Response Time


January 27, 1991|By ERNEST B. FURGURSON | ERNEST B. FURGURSON,Ernest B. Furgurson is associate editor of The Sun.

WASHINGTON — Washington. MILLIONS OF AMERICANS watch from 9,000 miles away as Patriot defense missiles flare up to meet incoming Scuds in the skies above the Middle East. They track each swerve of the missile as intently as they will follow each pass in the Super Bowl this afternoon -- seeing each contest as it happens, with instant replays, analysis and color commentary.

Being so closely involved in both kinds of faraway combat brings out the competitive juices in red-blooded Americans. They want their team to win. They second-guess the quarterbacks, and itch to send in plays from the sidelines.

There is always an urge to help on the home front. In wars past, those who did not go into uniform donated blood, collected scrap, watched for enemy bombers and worked in munitions plants. Sometimes they made suggestions that helped shorten the fighting.

But even when the papers printed extras with block headlines about Pearl Harbor or D-Day, even when Raymond Gram Swing or H. V. Kaltenborn told about it breathlessly on radio, we never quite felt we were there in the middle of things. Ed Murrow broadcasting from blacked-out London came close to putting us there, but no news medium ever transported audiences the way live television does.

In the past 10 days, Americans have seen the fear in the eyes of TV correspondents as they watched the sky, as they donned gas masks against the threat of chemical attack. They have stayed with Cable News Network as editors in Atlanta talked with reporters in Iraq, Saudi Arabia and Israel, getting instant answers over open satellite links. It has been a vicarious experience shared by the nation and much of the world.

Yet the very immediacy of it has been frustrating, too. If somebody in a studio can carry on a conversation with correspondents and military briefers beyond the ocean, it seems only right that viewers watching so loyally should have some input, too. And they want it now, this minute, the way Jennings and Rather and Brokaw do.

When this war was one week old, I got a call from a citizen in Carroll County who had been following developments with a group of friends, all ex-servicemen, and spotted a way to help our side. They were not focusing on the high-tech glitz of Patriots and F-15s, but on the tribulations of the foot soldier.

The evening before, they saw on television an infantryman in the desert, apparently behind a machine gun. He was unprotected from shrapnel. They thought he should be. They wanted to tell someone at the Pentagon to provide such soldiers "some kind of weatherproof material, like a miracle fiber, to cover him while lying in the sand."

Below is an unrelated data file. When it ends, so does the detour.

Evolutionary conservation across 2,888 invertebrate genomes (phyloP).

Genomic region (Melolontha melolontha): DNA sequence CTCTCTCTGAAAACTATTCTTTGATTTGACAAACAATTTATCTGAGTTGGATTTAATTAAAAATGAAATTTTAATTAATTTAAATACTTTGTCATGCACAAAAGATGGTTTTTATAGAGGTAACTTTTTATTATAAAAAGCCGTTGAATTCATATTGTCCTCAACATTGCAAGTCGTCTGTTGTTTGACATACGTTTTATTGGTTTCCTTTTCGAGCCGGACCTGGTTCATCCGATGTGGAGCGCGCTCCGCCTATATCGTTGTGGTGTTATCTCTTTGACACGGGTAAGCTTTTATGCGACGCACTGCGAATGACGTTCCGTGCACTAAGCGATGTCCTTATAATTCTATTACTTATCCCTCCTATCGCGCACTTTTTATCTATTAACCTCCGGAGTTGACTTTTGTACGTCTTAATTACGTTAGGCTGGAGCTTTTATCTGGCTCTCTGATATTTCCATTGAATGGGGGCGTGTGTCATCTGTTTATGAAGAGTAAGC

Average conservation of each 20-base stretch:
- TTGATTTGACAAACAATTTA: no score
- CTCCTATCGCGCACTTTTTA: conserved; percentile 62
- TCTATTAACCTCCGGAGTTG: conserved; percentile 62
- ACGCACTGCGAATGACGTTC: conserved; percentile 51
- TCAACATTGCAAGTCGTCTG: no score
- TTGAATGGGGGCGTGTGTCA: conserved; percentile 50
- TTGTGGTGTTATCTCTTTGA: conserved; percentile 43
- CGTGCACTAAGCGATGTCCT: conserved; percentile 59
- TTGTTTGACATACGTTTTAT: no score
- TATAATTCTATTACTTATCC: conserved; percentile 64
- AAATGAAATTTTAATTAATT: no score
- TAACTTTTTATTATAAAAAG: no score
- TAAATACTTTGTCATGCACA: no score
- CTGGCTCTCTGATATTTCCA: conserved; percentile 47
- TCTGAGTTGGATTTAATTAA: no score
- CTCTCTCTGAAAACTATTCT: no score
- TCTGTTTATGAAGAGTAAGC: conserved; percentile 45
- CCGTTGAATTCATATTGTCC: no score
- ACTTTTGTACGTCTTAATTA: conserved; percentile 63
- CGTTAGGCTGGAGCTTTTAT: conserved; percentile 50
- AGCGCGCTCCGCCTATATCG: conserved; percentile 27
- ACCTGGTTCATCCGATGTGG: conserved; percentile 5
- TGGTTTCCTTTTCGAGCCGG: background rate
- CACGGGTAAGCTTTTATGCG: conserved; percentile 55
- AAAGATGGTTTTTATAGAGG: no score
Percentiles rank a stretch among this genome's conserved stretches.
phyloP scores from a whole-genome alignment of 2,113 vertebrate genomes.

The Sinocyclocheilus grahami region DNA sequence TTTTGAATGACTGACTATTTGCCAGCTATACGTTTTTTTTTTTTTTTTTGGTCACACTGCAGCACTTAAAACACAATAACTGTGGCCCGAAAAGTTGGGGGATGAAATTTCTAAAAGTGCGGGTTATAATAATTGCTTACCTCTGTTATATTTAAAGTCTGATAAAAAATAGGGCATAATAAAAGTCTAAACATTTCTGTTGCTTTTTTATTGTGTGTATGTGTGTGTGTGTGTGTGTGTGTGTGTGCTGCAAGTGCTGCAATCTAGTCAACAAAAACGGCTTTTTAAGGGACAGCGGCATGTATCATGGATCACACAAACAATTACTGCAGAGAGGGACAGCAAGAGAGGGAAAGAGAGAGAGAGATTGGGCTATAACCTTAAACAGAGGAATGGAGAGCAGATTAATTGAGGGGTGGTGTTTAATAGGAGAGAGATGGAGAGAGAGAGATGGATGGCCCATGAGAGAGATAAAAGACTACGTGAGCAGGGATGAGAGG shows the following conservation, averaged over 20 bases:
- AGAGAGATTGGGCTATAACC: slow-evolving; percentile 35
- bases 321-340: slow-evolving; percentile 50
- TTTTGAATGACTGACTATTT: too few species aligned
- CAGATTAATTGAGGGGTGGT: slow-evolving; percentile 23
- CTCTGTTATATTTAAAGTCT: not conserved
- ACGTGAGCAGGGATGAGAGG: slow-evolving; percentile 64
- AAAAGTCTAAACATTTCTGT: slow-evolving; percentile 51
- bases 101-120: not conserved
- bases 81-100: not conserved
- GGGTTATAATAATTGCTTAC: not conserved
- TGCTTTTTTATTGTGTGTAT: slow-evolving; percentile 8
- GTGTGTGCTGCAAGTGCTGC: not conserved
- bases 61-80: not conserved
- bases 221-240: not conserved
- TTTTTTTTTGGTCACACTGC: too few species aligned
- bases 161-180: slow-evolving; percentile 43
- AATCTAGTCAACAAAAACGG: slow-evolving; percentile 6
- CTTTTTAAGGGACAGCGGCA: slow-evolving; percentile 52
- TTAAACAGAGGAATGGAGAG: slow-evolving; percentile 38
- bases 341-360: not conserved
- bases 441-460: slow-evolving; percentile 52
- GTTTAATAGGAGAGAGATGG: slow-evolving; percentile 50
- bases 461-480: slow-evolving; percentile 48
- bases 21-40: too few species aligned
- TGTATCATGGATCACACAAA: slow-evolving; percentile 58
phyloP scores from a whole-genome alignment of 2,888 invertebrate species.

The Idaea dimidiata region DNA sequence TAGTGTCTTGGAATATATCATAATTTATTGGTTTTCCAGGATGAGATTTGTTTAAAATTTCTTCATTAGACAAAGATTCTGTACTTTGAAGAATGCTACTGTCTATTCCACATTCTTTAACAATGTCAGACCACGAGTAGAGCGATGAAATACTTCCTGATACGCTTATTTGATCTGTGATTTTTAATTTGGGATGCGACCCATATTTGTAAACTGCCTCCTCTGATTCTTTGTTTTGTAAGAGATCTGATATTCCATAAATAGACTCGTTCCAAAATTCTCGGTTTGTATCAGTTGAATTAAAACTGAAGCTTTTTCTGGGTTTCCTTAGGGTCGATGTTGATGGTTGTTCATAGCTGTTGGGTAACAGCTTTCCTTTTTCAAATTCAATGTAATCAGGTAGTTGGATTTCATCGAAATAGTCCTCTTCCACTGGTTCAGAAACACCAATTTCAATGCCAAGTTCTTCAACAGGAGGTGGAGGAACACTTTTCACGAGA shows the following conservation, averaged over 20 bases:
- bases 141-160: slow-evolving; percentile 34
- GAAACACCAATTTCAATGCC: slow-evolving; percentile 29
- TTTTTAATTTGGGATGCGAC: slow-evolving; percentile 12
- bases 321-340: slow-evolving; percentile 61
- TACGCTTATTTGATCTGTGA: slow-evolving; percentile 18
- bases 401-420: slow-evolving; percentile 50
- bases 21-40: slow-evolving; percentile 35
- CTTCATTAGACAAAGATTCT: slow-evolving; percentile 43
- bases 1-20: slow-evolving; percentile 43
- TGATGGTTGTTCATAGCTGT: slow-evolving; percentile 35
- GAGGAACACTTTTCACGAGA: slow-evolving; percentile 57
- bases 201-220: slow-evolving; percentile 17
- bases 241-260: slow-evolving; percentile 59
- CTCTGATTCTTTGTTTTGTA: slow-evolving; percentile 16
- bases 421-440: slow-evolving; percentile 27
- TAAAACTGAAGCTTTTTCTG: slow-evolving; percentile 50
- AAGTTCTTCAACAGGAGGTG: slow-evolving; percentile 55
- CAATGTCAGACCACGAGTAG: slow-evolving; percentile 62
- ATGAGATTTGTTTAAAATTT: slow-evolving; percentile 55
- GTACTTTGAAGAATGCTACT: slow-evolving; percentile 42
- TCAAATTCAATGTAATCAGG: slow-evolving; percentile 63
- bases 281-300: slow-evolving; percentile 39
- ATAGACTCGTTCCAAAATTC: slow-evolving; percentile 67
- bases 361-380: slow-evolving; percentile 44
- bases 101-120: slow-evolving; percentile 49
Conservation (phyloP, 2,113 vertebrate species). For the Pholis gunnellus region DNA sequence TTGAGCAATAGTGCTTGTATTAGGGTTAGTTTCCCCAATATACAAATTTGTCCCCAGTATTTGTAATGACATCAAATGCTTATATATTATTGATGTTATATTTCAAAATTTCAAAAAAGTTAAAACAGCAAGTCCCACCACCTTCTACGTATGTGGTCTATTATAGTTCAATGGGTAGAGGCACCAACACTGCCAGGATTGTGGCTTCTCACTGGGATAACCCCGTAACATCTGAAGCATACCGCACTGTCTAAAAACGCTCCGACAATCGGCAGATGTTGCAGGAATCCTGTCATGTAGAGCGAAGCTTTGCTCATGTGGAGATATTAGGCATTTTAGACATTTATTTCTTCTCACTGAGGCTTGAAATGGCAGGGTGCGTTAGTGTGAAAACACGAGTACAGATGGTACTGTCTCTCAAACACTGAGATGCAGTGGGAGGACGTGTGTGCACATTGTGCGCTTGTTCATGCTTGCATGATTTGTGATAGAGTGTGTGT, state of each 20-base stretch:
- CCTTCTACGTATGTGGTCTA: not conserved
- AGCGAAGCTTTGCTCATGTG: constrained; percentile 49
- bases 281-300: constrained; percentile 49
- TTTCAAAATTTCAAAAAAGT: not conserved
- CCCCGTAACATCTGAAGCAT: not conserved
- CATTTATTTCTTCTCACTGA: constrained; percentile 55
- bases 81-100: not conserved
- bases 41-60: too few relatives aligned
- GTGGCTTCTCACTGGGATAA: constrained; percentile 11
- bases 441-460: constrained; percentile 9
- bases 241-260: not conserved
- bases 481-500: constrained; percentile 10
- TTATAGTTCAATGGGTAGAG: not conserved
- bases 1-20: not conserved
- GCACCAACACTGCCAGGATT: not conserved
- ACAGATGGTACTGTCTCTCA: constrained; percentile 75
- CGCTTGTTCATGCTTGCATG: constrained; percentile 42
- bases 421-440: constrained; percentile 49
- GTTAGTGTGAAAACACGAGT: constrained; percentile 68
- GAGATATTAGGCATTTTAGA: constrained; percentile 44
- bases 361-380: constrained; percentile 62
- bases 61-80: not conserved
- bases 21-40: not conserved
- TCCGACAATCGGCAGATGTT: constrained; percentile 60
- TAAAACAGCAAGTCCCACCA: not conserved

Policemen, presidents and infantrymen have bullet-proof vests, but those don't cover the lower body. The soldier needs something simple, basic, light, no hindrance to his job.

I asked my caller whether what he had in mind was an old-fashioned non-miracle invention called a shield, but by then he was on a more urgent tack. He had tried to call in his suggestion to the government, he said, and found nobody home.

He had tried every number he could find, but all he got were answering machines and switchboard operators who told him to call back during business hours. He didn't want to wait.

His story reminded me of one written by my late friend, Charlie Flowers, when he was working on the Sun city desk late one dull Sunday. This was during the Cold War, when there were billboards by every highway saying, "Sleep Well Tonight, Your National Guard is Awake." Charlie dialed every Guard number in Maryland, dozens of them, and the only person who answered was a sleepy watchman at Glenn L. Martin airport.

But my caller did not stop there. He called TV stations, newspapers, Sally Jessye Raphael, at least 35 different numbers. Nobody wanted to listen, until at last he found me.

"We have all those smart weapons, but we don't have anyone with the human intelligence to hear something. . . . No brain awake to receive ideas except between 9 and 5," he said. "Trying to get an appropriate ear in Washington after 5 is mind-boggling.

"You remember what they say about 'When the Fuhrer sleeps,' " he said.

I didn't, exactly, but I got the idea. I also got the idea that a population used to seeing all crimes solved in 59 minutes minus commercials is understandably angry at being denied instant response. I could have suggested that my caller mail in his suggestion, but no doubt he fears the war will be over before a letter gets to Washington.

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